Talk:Boeing 747

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primary users?[edit]

Obviously British Airways has the biggest 747 fleet but I am curious what qualifies KLM, United Airlines and Lufthansa as "primary users"? The 747 is way more common in asia and many asian airlines have a much bigger 747 fleet then they have. (talk) 16:46, 15 February 2013 (UTC)

Normal practice for airliners that are still in service is to list them by the size of the current fleet, when the type is retired they will be changed to the more significant or largest fleet during the types life. A bit of original research indicates this is the current fleet size list:
  • British Airways 55
  • Atlas Air 36
  • Qantas 25
  • United 24
  • Lufthansa 22
  • KLM 22
  • Cathay Pacific 18

So really Atlas Air and Qantas should be added instead of Lufthansa and KLM. MilborneOne (talk) 17:15, 15 February 2013 (UTC)

Lufthansa is the only two-times 747 launch customer (-200F and -8i) and thus sure worth mentioning. (talk) 08:36, 14 March 2014 (UTC)

I would also like to add an updated version of this list:

British Airways: 55

Atlas Air: 39

Lufthansa: 36

United: 23

KLM: 22

Qantas: 12

Cathay Pacific: 3

The list of "Primary Users" really should be the following:

British Airways

Atlas Air



Just because Lufthansa was the launch customer for the -200 freighter and the -8 intercontinental doesn't mean they have the second most, which is how the primary users should be listed. Rufusmi (talk) 02:09, 12 June 2015 (UTC)

"Primary" can also be defined by importance, and Lufthansa´s contribution and involvement to its developement from the beginnings in the 60ies (ask Joe Sutter himself) to evolvement into the -400 in the 80ies (they were the most vocal airline to demand a two-man flightdeck) and finally into the -8i is outstanding and incomparable to any other airline. (talk) 14:36, 14 November 2015 (UTC)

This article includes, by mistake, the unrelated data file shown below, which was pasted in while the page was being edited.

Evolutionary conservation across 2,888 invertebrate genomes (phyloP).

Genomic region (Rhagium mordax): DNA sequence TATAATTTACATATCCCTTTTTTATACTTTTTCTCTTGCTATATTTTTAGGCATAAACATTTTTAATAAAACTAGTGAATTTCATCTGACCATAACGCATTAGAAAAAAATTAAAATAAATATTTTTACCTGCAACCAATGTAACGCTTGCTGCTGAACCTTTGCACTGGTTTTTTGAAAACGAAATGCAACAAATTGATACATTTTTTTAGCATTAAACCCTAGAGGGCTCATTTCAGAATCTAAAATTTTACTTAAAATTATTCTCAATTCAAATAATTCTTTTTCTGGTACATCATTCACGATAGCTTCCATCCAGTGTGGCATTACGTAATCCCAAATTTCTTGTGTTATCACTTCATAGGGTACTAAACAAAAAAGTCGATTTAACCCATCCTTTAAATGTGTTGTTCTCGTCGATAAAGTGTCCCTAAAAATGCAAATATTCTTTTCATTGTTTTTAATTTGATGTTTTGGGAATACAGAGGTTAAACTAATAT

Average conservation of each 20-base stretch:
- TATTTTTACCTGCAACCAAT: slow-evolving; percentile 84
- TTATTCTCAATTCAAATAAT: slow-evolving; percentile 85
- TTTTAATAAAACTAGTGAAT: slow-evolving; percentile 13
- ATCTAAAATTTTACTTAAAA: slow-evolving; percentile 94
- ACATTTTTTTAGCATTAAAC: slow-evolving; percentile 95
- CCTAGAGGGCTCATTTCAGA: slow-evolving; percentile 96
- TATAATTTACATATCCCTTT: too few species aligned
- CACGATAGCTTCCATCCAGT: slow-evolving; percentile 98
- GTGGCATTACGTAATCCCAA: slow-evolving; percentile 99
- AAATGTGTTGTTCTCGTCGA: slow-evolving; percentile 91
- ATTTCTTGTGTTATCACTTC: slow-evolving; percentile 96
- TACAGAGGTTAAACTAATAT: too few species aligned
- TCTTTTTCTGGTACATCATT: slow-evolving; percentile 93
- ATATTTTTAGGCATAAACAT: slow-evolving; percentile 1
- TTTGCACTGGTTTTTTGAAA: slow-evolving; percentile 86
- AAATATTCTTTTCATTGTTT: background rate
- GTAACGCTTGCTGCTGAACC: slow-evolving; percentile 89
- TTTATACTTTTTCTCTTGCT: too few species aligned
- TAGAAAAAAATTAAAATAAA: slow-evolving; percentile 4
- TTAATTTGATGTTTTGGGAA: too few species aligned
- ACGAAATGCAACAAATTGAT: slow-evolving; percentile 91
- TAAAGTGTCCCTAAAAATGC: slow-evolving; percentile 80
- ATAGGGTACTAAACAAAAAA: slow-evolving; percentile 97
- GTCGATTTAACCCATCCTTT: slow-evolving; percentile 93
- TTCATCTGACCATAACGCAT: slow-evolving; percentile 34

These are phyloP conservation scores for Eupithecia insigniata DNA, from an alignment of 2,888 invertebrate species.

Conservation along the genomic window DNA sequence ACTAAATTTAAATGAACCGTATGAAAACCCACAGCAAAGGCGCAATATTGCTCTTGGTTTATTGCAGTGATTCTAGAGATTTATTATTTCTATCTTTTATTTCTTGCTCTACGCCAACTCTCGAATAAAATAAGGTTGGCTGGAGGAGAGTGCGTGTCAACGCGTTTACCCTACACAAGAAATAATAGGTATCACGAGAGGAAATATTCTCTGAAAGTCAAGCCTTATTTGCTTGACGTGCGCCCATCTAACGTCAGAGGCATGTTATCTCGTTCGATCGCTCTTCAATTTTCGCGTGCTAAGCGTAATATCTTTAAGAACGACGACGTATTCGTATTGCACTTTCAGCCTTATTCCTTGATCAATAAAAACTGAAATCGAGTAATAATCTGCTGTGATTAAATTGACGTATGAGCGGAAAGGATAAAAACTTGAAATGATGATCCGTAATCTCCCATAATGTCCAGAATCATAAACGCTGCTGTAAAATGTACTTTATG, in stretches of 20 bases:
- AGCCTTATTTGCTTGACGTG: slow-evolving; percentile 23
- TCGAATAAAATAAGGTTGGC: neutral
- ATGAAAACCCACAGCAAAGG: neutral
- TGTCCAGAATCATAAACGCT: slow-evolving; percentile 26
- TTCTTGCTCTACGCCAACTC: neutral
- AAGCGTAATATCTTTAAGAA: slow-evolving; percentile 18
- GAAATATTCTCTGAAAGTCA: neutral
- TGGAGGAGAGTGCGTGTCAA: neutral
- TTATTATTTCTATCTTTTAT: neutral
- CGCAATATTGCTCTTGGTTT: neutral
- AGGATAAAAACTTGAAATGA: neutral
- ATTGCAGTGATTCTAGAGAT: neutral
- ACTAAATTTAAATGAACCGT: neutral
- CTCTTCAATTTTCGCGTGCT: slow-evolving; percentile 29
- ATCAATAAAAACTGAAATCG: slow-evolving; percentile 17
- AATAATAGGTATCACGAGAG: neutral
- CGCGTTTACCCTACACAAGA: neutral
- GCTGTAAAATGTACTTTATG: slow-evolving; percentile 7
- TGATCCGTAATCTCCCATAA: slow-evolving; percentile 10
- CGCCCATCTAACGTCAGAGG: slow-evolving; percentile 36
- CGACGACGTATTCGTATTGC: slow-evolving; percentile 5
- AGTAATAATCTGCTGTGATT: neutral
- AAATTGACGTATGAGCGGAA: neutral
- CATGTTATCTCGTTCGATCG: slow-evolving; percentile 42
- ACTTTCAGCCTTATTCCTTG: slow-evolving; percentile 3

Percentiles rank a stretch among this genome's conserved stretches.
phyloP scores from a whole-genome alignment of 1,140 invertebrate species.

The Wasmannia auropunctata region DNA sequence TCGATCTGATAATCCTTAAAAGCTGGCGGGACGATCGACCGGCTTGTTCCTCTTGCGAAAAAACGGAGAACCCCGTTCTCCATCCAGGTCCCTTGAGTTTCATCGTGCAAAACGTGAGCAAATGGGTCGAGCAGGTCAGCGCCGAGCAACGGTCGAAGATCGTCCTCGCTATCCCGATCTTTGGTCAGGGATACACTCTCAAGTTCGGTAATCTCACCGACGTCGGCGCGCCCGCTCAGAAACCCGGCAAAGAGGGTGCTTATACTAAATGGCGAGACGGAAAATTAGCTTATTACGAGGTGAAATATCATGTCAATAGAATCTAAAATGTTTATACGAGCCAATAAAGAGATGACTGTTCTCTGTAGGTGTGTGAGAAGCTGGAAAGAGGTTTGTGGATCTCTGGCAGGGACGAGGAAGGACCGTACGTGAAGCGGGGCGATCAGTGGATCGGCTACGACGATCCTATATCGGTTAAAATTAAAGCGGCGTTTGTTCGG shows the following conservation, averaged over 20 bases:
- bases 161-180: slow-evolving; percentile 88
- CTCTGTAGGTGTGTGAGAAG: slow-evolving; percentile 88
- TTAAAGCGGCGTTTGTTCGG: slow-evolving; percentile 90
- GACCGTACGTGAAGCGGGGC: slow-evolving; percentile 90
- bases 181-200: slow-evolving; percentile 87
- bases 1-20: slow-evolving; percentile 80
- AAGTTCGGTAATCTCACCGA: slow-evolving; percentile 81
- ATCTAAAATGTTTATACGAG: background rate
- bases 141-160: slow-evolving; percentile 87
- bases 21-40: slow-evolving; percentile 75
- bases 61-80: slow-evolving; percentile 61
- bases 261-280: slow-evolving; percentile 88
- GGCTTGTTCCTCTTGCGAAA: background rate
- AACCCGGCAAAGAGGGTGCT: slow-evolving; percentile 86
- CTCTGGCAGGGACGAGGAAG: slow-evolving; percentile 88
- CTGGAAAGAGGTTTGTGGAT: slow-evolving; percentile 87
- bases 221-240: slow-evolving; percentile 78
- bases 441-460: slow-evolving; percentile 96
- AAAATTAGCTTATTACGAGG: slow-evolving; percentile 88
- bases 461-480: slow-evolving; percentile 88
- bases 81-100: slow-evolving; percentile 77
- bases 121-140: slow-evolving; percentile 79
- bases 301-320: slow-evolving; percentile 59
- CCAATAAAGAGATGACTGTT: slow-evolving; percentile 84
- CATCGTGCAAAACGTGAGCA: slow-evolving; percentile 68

"standard-length runways"[edit]

What does "standard-length runways" mean? Is that an official term? Is there truly a standard somewhere or is the term "standard" being used improperly? If there is a precise specification of "standard-length runways" then what is that?

For example, the VC-25 is the military equivalent. The current aircraft usually used as Air Force One is a VC-25. The Van Nuys Airport in southern California has a runway that is 8,000 feet. I do not know how to determine if Air Force One could land at (and take off from) Van Nuys Airport. It would help to have a precise specification of what a 747 requires.

Sam Tomato (talk) 18:32, 6 August 2013 (UTC)

Not all 747s are the same, they have different weights which change the runway requirements as well as the actual load on the day, any 747 figures are unlikely to apply to the VC-25s, does Boeing VC-25 mention runway length? MilborneOne (talk) 18:35, 6 August 2013 (UTC)

Aviation Project[edit]

I was thinking about the detailed information on this page and I'm thinking that something like this should be done with the military aviation forums. (talk) 00:25, 29 September 2013 (UTC)

Huh? What detailed information on which page? This article or the talk page? What "military aviation forums" are you referring too? WP is not a forum, and has nothing to do with forums on other sites. So what exactly are you even suggesting here? - BilCat (talk) 03:19, 29 September 2013 (UTC)

Date fromat[edit]

Correct me if i am wrong, but i believe the concensus is that dates for aviation articles should be , with the exception of US MILITARY articles.--Petebutt (talk) 08:16, 22 October 2013 (UTC)

No, M-D-Y date format is used here because this is a US product and not military-related. The established date format should not be changed without good reason. -Fnlayson (talk) 12:45, 22 October 2013 (UTC)

Cargo containers[edit]

Can anyone point me to any image of a 747F with cargo containers loaded? A photo or diagram would be fine. I want to show something in the Boeing RC-1 article, but can't find a thing. Everything I can find is pallets. Maury Markowitz (talk) 00:45, 3 December 2013 (UTC)

I have not run across any. But there are container images at Unit load device, such as the one with containers in an A300 fuselage section that could be of general help. -Fnlayson (talk) 16:50, 3 December 2013 (UTC)

Boeing 747 already being replaced[edit]

The Boeing y3 is not the one to replace the 747. The Boeing 787 is the airliner that is now replacing the 747 — Preceding unsigned comment added by (talk) 08:02, 23 February 2014 (UTC)